Transforming the Global Supply Chain

Yesterday's supply chain won't survive in today's business world.

To save costs and decrease turnaround time, manufacturers typically turn to the supply chain. They break it down so individual product parts are made in different areas of the world during each stage of production.

From the pen in my pocket to the shirt in which it sits to the coffee I’m drinking, it’s all the same story – a complex, global supply that’s designed to get products from point A to B, on time and on budget.

But today’s supply chain must drastically change. The current model of sourcing, manufacturing and distributing to get products to consumers quickly and efficiently is outdated.

And while there is much experimentation going on in the market, there is no alternative model to take its place. In short, the supply chain remains largely segmented and non-digitized.

A new supply chain

The global supply chain of a cotton shirt (click to enlarge).

How do we move forward? The key first step starts with understanding consumers’ wants, needs and desires – and then working upstream.

Brands must translate the huge amounts of information at the local level into demand signals and then digitize the entire supply chain to be more flexible and nimble. This will improve speed to market and reduce excess inventory and cost.

New predictive tools and technologies may transform the supply chain. IBM Metro Pulse powered by Watson combines a diverse set of time-sensitive, hyper-local city data at a neighborhood level — such as weather, local events, traffic or consumer movement — with business data and then applies cognitive computing so brands can more easily make business decisions. This greatly increases MAPE forecast accuracy.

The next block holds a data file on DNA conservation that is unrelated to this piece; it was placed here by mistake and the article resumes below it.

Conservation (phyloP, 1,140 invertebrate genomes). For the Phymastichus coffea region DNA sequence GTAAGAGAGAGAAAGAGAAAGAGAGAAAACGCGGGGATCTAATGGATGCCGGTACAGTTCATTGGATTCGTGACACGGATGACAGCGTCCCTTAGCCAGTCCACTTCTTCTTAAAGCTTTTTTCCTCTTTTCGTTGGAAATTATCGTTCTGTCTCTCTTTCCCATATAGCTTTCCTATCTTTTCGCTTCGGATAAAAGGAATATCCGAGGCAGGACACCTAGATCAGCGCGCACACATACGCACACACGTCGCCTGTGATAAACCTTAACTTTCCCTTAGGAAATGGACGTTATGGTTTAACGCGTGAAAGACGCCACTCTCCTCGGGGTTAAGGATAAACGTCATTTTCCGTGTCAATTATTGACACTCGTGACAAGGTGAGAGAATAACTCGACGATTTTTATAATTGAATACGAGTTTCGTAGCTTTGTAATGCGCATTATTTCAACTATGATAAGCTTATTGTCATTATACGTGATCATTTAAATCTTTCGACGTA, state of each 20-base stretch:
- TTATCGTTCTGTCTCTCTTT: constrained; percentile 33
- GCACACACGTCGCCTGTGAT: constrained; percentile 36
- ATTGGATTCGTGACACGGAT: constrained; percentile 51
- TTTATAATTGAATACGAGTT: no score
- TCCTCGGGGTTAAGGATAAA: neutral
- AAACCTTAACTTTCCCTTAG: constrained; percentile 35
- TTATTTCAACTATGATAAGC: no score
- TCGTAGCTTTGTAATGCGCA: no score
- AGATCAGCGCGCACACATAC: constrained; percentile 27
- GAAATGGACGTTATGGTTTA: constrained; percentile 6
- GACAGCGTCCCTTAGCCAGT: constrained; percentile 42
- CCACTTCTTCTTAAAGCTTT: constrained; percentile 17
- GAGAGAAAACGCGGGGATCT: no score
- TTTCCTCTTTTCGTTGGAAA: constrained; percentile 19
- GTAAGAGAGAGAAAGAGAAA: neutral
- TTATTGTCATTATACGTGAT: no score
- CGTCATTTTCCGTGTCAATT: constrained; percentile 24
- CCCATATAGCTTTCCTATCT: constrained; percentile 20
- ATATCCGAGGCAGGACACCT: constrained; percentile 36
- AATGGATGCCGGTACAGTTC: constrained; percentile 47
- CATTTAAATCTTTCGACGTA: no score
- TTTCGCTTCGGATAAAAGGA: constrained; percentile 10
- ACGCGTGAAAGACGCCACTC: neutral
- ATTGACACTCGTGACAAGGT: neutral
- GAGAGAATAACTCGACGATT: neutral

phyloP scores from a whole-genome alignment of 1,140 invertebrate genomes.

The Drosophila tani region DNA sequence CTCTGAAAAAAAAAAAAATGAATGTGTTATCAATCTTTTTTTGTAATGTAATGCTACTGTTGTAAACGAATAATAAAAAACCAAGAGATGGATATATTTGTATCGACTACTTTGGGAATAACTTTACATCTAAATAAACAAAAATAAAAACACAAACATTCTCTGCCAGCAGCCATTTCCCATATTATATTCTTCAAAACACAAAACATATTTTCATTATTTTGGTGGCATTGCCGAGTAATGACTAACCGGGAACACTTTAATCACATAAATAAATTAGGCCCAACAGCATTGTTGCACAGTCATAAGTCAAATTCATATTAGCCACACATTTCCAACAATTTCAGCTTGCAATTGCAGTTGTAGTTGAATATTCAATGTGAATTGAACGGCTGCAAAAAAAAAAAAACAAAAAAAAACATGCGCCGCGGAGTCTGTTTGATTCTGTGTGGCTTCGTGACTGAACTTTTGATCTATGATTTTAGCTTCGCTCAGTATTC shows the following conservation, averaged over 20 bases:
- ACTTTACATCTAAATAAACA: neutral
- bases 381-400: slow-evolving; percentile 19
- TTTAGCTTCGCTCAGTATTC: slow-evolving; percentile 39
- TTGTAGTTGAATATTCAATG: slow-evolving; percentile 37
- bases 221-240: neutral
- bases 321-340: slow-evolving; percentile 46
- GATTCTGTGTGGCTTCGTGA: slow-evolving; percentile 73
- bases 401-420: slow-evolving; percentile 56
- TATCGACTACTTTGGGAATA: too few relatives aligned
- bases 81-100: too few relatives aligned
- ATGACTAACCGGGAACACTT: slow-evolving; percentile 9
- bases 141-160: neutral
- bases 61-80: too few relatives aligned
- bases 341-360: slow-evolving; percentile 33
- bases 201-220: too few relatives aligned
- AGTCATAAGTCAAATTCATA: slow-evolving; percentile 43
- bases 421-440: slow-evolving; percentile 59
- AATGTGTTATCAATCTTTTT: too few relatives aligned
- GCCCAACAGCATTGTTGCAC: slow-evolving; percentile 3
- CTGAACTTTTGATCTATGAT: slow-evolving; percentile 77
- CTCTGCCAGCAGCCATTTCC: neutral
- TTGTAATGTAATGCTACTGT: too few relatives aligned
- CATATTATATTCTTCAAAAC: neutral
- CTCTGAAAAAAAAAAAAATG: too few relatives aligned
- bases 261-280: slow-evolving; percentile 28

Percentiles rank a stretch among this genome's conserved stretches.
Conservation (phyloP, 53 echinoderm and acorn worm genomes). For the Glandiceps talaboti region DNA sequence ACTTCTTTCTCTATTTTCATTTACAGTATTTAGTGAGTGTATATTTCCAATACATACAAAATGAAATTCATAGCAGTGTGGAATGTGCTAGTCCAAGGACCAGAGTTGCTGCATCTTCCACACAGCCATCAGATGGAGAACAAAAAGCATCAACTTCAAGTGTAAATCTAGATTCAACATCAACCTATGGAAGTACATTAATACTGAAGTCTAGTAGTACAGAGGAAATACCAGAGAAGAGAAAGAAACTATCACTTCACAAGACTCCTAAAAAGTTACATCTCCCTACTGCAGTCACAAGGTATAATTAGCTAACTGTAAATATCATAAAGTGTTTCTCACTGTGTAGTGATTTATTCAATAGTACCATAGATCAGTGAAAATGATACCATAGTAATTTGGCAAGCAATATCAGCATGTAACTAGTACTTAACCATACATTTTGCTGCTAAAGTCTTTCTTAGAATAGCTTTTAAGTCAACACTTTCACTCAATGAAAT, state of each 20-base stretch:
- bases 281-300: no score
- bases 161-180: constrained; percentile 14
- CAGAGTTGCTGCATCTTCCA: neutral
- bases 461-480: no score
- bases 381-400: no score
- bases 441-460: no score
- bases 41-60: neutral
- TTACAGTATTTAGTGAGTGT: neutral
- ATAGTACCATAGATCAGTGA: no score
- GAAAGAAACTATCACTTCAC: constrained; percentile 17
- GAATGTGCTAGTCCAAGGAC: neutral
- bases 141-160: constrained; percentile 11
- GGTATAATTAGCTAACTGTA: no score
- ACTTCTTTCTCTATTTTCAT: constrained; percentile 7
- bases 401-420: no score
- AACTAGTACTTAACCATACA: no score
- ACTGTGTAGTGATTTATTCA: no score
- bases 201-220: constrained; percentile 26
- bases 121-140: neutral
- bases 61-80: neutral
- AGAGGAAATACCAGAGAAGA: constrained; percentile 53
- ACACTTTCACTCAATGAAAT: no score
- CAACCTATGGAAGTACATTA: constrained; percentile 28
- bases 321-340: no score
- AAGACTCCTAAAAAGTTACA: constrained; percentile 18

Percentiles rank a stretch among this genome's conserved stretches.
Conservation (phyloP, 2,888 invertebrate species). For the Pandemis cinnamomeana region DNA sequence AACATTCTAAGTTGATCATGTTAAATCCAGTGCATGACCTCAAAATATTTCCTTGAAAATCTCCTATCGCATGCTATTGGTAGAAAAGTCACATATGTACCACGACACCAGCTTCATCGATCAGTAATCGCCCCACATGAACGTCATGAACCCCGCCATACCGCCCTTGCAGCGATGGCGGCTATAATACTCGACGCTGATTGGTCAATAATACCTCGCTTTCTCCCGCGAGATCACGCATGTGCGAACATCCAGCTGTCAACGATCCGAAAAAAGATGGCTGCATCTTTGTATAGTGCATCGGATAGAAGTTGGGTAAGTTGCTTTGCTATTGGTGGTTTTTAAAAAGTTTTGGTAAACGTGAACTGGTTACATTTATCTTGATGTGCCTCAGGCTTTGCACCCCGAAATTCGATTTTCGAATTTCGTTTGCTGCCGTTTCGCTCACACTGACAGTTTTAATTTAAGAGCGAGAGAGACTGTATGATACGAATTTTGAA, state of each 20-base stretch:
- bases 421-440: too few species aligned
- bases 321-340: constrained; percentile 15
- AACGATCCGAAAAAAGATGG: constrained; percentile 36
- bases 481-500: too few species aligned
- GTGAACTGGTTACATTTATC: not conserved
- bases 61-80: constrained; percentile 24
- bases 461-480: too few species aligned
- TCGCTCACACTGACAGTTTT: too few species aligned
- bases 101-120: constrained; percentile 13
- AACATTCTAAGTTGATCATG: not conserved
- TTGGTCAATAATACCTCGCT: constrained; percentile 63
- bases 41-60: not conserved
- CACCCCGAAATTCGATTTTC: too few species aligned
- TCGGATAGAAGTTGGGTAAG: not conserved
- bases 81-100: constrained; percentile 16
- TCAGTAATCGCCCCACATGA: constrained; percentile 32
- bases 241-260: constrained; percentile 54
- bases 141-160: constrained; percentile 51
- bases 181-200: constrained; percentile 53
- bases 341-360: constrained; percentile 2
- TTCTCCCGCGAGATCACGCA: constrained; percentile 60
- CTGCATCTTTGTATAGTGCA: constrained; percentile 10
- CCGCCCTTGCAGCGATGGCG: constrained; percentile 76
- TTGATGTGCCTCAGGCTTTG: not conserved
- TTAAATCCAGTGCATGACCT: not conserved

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This new system can significantly improve dispute resolution and helps to maintain trust.

The blockchain, which digitizes transactions between parties to create an unalterable record, combined with Internet of Things (IoT) sensors to track the physical movement of goods, can fundamentally change the way products are managed throughout the supply chain.

This combination provides full visibility across the entire supply chain from product conception all the way to the customers’ hands. As goods move across the ecosystem of suppliers, manufacturers and distributors to store shelves, or B2C distribution centers, and ultimately to consumers, each participant can have secure end-to-end visibility the entire time.

This new kind of system can establish a single version of the truth that significantly improves dispute resolution and helps to maintain trust.

An additional benefit is the ability to authenticate raw materials, production methods and means of distribution. Whether it’s confirming conflict-free diamonds, the use of ethical factories or temperature-controlled shipping, blockchain can verify the origin, provenance and authenticity of each step in sourcing, production and distribution. This protects suppliers, buyers and shippers against theft and counterfeiting, and provides consumers with a higher degree of brand trust.

Tapping into the future

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Digitizing the global supply chain is the future of our industry.

This is only one exploratory example of how digitizing the global supply chain will create new business models. Over time, technology such as 3D printing may have an even more profound impact.

Regardless of the technology, digitizing the global supply chain is the future of our industry. The digital supply chain will make brands more flexible and nimble so they can integrate customer feedback continuously and increase the overall collaboration between consumers, brands, retailers, manufacturers and design partners.

Still, the most difficult part is transforming the culture. Brands need to begin changing how they think about the supply chain and adopt a philosophy of experimentation. If they want a continuous flow of innovation to make and keep their customers happy, they must experiment with the creation and design of a new global supply chain model – or risk falling behind those who do.

This article was first published on the IBM Think blog and was republished with permission.

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Steve Laughlin is General Manager of Global Consumer Industries at IBM.

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